iPhone Recording: Resume after Background

A reader asks if it is possible to adapt this sample (demonstrating pausing and resuming iPhone video recording) so that it can resume when the app returns from the background.

The short answer is that (as far as I can see) it is possible, but fiddly.

The AVFoundation asset writer does not have the option to append to an existing file. So if you want to resume recording to the same file, you’ll need to keep that open while in the background. The MP4 file format has an index that is written out to the file at the end of recording. Without this index, it is not possible to play the file. So if you leave the file open, it is not playable at all, and if you close it, you cannot write any more to it.

The asset writer is writing to the file in the background. So when your app is sent to the background, even if you terminate the camera session, there will still be data to write and these writes will be terminated, causing an error. There’s no simple way to wait for the background writes to complete, unless you close the whole file. So option 1 is to request background time and just keep the app active in the background. To be honest, this seems very unsatisfactory.

The only other alternative is to start a new file, and combine it with the old file. You could either write the old file to the new file before resuming recording (but that makes resuming a very slow operation) or you could create a different file each time and combine them when you stop recording (but that makes stopping recording a slow operation).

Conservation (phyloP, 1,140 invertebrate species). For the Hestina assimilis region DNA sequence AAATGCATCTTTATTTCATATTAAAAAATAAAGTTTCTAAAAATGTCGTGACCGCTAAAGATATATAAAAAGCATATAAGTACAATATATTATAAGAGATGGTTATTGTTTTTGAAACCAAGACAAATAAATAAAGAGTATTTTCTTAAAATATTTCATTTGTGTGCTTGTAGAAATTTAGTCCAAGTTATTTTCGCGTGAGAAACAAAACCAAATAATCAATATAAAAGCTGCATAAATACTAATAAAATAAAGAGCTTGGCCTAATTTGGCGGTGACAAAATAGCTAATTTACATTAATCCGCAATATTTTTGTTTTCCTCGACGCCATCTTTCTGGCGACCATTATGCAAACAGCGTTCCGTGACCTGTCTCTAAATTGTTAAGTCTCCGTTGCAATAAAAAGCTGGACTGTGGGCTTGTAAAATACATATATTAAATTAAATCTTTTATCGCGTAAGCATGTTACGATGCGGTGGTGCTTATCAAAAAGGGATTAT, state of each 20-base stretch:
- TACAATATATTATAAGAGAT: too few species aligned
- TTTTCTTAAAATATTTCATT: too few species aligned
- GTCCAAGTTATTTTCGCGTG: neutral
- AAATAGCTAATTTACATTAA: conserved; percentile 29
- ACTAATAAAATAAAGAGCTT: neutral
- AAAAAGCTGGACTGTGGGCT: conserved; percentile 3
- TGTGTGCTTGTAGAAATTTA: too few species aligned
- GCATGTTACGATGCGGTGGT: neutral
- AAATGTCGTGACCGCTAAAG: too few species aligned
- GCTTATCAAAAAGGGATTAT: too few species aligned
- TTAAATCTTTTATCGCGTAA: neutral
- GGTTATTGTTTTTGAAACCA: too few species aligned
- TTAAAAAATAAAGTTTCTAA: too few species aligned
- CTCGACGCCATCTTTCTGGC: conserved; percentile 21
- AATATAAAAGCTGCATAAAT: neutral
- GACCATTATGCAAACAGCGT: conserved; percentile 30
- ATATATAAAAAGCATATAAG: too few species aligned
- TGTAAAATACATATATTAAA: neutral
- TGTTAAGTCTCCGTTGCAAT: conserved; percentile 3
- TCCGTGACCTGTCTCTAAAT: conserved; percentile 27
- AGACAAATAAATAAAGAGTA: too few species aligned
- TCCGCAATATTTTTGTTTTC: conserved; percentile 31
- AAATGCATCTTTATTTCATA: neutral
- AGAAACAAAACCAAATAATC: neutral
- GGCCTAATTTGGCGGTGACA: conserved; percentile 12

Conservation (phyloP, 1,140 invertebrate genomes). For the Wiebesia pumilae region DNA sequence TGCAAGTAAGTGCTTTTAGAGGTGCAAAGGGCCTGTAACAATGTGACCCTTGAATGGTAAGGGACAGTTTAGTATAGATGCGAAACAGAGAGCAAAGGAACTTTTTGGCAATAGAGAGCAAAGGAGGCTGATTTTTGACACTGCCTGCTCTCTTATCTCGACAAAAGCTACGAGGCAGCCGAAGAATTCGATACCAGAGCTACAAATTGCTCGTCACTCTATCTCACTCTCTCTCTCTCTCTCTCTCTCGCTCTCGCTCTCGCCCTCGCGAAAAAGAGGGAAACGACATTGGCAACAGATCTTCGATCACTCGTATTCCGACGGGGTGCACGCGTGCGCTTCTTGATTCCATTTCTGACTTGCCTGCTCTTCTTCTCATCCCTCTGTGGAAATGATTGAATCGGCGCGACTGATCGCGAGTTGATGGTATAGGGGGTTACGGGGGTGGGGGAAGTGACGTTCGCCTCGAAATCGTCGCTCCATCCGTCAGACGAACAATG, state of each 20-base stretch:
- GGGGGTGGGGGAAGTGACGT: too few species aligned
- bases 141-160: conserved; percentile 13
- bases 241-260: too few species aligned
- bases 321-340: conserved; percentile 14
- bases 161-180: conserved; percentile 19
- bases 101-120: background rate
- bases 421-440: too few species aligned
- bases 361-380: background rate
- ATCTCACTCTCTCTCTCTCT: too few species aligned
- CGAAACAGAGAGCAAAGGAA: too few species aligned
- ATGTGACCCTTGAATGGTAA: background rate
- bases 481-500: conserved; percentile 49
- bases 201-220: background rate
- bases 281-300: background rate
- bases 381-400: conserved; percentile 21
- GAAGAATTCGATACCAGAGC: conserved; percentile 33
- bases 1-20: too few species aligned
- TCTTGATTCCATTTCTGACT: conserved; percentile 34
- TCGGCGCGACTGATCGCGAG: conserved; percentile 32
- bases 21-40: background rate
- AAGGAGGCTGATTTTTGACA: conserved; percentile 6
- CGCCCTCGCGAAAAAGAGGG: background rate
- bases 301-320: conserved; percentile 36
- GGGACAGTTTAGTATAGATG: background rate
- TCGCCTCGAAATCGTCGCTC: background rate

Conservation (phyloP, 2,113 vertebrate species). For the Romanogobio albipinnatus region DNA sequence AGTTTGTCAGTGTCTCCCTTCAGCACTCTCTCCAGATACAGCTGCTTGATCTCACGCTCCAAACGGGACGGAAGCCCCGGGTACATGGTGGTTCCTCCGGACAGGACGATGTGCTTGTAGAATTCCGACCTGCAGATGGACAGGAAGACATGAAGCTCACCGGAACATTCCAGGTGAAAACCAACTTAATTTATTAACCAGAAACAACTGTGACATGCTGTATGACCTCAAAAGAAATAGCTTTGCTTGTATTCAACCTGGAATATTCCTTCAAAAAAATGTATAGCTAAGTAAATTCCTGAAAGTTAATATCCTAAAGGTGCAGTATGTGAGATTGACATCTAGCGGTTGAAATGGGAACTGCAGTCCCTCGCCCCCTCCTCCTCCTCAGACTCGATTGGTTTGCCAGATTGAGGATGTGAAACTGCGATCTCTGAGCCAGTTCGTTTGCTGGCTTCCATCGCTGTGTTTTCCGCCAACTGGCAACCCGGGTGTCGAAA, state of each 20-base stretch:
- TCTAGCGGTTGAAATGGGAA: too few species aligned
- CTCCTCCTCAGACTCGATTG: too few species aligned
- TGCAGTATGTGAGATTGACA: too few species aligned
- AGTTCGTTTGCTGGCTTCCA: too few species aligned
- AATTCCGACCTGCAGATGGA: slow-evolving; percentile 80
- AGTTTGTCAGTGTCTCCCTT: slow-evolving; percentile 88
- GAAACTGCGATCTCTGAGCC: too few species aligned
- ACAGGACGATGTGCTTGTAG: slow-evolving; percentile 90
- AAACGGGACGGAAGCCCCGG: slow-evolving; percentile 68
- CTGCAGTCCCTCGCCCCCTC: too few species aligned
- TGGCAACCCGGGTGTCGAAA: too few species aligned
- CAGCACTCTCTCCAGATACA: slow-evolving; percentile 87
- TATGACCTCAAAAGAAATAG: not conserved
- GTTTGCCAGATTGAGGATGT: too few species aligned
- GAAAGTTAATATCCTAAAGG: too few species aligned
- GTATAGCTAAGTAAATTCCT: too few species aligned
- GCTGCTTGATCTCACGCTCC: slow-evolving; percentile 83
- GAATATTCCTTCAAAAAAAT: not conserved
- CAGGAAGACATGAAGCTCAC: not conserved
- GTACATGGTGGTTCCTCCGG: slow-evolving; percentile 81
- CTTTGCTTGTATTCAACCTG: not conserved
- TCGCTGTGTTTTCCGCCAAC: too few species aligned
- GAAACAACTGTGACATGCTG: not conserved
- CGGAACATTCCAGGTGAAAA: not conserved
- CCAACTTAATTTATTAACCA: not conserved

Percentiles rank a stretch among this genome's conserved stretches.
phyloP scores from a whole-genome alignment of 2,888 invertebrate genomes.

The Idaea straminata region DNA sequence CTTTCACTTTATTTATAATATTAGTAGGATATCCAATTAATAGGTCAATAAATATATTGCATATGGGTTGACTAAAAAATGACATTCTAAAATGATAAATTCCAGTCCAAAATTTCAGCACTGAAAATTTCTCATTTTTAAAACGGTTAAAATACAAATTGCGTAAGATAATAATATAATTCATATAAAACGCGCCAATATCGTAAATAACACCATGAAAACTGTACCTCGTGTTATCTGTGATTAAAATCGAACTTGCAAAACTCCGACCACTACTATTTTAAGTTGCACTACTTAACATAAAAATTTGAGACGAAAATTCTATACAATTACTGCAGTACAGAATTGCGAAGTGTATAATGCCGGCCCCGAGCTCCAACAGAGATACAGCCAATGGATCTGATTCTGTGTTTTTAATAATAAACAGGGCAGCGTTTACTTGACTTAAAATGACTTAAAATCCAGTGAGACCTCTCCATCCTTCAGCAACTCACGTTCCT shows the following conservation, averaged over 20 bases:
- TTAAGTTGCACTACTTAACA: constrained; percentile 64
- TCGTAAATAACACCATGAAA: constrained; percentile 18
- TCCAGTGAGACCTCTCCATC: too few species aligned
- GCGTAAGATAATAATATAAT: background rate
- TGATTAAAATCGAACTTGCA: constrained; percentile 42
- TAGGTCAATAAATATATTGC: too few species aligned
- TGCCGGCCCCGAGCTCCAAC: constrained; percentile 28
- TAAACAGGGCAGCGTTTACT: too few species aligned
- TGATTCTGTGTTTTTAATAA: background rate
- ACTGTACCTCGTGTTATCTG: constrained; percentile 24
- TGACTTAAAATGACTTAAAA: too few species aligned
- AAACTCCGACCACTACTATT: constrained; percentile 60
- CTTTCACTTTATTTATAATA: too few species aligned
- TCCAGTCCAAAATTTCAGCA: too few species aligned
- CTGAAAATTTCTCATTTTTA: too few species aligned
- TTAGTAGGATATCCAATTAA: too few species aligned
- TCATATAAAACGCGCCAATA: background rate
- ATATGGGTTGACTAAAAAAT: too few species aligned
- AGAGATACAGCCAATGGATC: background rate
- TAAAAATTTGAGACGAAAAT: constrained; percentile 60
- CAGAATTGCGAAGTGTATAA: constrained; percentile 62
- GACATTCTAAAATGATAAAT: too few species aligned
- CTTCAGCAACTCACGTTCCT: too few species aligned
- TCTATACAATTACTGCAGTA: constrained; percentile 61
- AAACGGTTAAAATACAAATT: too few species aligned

My suggestion is this: - before suspending, you are recording to a file (file A) which you close on entering background. - when you resume, start recording to a new file (file B). - in the background, create a new file C. - write everything from file A to file C and delete file A. - read the data from file B as it is being written, using this sample, and write to file C.

I think whatever the approach you take, you will need to copy all the recorded data after resuming. If you write a separate file each time and combine all the files at the end, you only need to do this copy once, but it will be potentially a slow operation. This approach copies all the data every time you resume, but it does it in the background and should make both resuming and finishing rapid.

For the time being, I’ll leave this as an exercise to the reader.

22nd March 2013